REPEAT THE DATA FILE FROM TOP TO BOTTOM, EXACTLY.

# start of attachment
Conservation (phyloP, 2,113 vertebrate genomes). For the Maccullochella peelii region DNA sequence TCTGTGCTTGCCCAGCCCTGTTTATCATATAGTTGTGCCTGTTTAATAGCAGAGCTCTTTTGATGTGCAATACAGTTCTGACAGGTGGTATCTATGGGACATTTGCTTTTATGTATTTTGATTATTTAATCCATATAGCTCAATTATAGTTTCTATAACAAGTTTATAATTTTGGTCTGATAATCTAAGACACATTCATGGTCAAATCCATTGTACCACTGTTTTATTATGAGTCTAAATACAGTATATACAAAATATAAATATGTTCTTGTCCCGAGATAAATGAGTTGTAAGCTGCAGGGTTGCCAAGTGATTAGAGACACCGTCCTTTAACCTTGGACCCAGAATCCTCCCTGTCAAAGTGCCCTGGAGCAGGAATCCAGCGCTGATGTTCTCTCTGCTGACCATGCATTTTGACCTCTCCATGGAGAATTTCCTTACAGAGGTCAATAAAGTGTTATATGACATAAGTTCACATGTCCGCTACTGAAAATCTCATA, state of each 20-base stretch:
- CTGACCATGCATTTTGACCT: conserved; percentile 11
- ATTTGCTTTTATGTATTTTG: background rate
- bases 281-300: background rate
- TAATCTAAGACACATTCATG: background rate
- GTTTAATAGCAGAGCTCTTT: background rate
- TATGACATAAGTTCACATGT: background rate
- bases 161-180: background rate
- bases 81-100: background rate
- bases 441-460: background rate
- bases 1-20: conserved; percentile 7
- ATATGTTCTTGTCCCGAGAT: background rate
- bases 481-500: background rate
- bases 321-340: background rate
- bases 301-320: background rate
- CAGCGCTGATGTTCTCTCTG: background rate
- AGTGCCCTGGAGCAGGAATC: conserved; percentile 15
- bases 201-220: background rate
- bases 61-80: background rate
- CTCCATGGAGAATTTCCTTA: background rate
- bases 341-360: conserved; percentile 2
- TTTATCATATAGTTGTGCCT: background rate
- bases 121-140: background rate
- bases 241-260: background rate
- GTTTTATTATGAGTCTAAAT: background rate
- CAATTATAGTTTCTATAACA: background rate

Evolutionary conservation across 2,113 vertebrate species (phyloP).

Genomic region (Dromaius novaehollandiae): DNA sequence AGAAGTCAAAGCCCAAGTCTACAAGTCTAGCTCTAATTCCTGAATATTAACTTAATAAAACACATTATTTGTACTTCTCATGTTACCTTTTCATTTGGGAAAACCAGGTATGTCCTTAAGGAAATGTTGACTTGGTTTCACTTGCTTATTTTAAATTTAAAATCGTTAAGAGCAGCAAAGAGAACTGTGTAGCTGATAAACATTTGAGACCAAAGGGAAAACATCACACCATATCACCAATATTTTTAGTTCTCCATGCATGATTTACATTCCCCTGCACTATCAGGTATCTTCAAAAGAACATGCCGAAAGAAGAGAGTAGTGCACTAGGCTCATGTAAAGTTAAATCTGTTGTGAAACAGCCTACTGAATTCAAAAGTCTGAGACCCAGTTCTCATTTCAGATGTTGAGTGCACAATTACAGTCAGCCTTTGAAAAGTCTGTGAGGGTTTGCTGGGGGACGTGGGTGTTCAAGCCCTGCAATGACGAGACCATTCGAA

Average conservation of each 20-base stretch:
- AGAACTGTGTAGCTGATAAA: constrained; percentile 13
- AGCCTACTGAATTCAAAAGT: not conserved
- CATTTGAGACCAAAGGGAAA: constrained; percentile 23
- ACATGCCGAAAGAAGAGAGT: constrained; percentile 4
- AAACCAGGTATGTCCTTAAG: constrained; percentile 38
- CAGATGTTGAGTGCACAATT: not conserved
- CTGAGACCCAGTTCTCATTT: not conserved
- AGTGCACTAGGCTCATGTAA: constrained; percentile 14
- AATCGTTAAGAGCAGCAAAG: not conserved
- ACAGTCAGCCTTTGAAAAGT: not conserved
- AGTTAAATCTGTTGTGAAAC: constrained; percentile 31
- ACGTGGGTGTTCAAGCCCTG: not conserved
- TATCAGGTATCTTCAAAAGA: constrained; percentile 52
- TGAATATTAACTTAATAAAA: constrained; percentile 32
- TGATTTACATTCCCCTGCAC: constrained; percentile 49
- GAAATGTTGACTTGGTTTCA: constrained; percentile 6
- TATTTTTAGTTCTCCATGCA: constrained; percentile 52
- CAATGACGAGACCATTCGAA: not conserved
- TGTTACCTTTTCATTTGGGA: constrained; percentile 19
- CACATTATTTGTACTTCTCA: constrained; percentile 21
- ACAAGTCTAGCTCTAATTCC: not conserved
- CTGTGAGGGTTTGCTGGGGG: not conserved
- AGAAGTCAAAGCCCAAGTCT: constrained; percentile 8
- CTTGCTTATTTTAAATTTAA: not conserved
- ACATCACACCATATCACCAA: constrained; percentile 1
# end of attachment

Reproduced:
Conservation (phyloP, 2,113 vertebrate genomes). For the Maccullochella peelii region DNA sequence TCTGTGCTTGCCCAGCCCTGTTTATCATATAGTTGTGCCTGTTTAATAGCAGAGCTCTTTTGATGTGCAATACAGTTCTGACAGGTGGTATCTATGGGACATTTGCTTTTATGTATTTTGATTATTTAATCCATATAGCTCAATTATAGTTTCTATAACAAGTTTATAATTTTGGTCTGATAATCTAAGACACATTCATGGTCAAATCCATTGTACCACTGTTTTATTATGAGTCTAAATACAGTATATACAAAATATAAATATGTTCTTGTCCCGAGATAAATGAGTTGTAAGCTGCAGGGTTGCCAAGTGATTAGAGACACCGTCCTTTAACCTTGGACCCAGAATCCTCCCTGTCAAAGTGCCCTGGAGCAGGAATCCAGCGCTGATGTTCTCTCTGCTGACCATGCATTTTGACCTCTCCATGGAGAATTTCCTTACAGAGGTCAATAAAGTGTTATATGACATAAGTTCACATGTCCGCTACTGAAAATCTCATA, state of each 20-base stretch:
- CTGACCATGCATTTTGACCT: conserved; percentile 11
- ATTTGCTTTTATGTATTTTG: background rate
- bases 281-300: background rate
- TAATCTAAGACACATTCATG: background rate
- GTTTAATAGCAGAGCTCTTT: background rate
- TATGACATAAGTTCACATGT: background rate
- bases 161-180: background rate
- bases 81-100: background rate
- bases 441-460: background rate
- bases 1-20: conserved; percentile 7
- ATATGTTCTTGTCCCGAGAT: background rate
- bases 481-500: background rate
- bases 321-340: background rate
- bases 301-320: background rate
- CAGCGCTGATGTTCTCTCTG: background rate
- AGTGCCCTGGAGCAGGAATC: conserved; percentile 15
- bases 201-220: background rate
- bases 61-80: background rate
- CTCCATGGAGAATTTCCTTA: background rate
- bases 341-360: conserved; percentile 2
- TTTATCATATAGTTGTGCCT: background rate
- bases 121-140: background rate
- bases 241-260: background rate
- GTTTTATTATGAGTCTAAAT: background rate
- CAATTATAGTTTCTATAACA: background rate

Evolutionary conservation across 2,113 vertebrate species (phyloP).

Genomic region (Dromaius novaehollandiae): DNA sequence AGAAGTCAAAGCCCAAGTCTACAAGTCTAGCTCTAATTCCTGAATATTAACTTAATAAAACACATTATTTGTACTTCTCATGTTACCTTTTCATTTGGGAAAACCAGGTATGTCCTTAAGGAAATGTTGACTTGGTTTCACTTGCTTATTTTAAATTTAAAATCGTTAAGAGCAGCAAAGAGAACTGTGTAGCTGATAAACATTTGAGACCAAAGGGAAAACATCACACCATATCACCAATATTTTTAGTTCTCCATGCATGATTTACATTCCCCTGCACTATCAGGTATCTTCAAAAGAACATGCCGAAAGAAGAGAGTAGTGCACTAGGCTCATGTAAAGTTAAATCTGTTGTGAAACAGCCTACTGAATTCAAAAGTCTGAGACCCAGTTCTCATTTCAGATGTTGAGTGCACAATTACAGTCAGCCTTTGAAAAGTCTGTGAGGGTTTGCTGGGGGACGTGGGTGTTCAAGCCCTGCAATGACGAGACCATTCGAA

Average conservation of each 20-base stretch:
- AGAACTGTGTAGCTGATAAA: constrained; percentile 13
- AGCCTACTGAATTCAAAAGT: not conserved
- CATTTGAGACCAAAGGGAAA: constrained; percentile 23
- ACATGCCGAAAGAAGAGAGT: constrained; percentile 4
- AAACCAGGTATGTCCTTAAG: constrained; percentile 38
- CAGATGTTGAGTGCACAATT: not conserved
- CTGAGACCCAGTTCTCATTT: not conserved
- AGTGCACTAGGCTCATGTAA: constrained; percentile 14
- AATCGTTAAGAGCAGCAAAG: not conserved
- ACAGTCAGCCTTTGAAAAGT: not conserved
- AGTTAAATCTGTTGTGAAAC: constrained; percentile 31
- ACGTGGGTGTTCAAGCCCTG: not conserved
- TATCAGGTATCTTCAAAAGA: constrained; percentile 52
- TGAATATTAACTTAATAAAA: constrained; percentile 32
- TGATTTACATTCCCCTGCAC: constrained; percentile 49
- GAAATGTTGACTTGGTTTCA: constrained; percentile 6
- TATTTTTAGTTCTCCATGCA: constrained; percentile 52
- CAATGACGAGACCATTCGAA: not conserved
- TGTTACCTTTTCATTTGGGA: constrained; percentile 19
- CACATTATTTGTACTTCTCA: constrained; percentile 21
- ACAAGTCTAGCTCTAATTCC: not conserved
- CTGTGAGGGTTTGCTGGGGG: not conserved
- AGAAGTCAAAGCCCAAGTCT: constrained; percentile 8
- CTTGCTTATTTTAAATTTAA: not conserved
- ACATCACACCATATCACCAA: constrained; percentile 1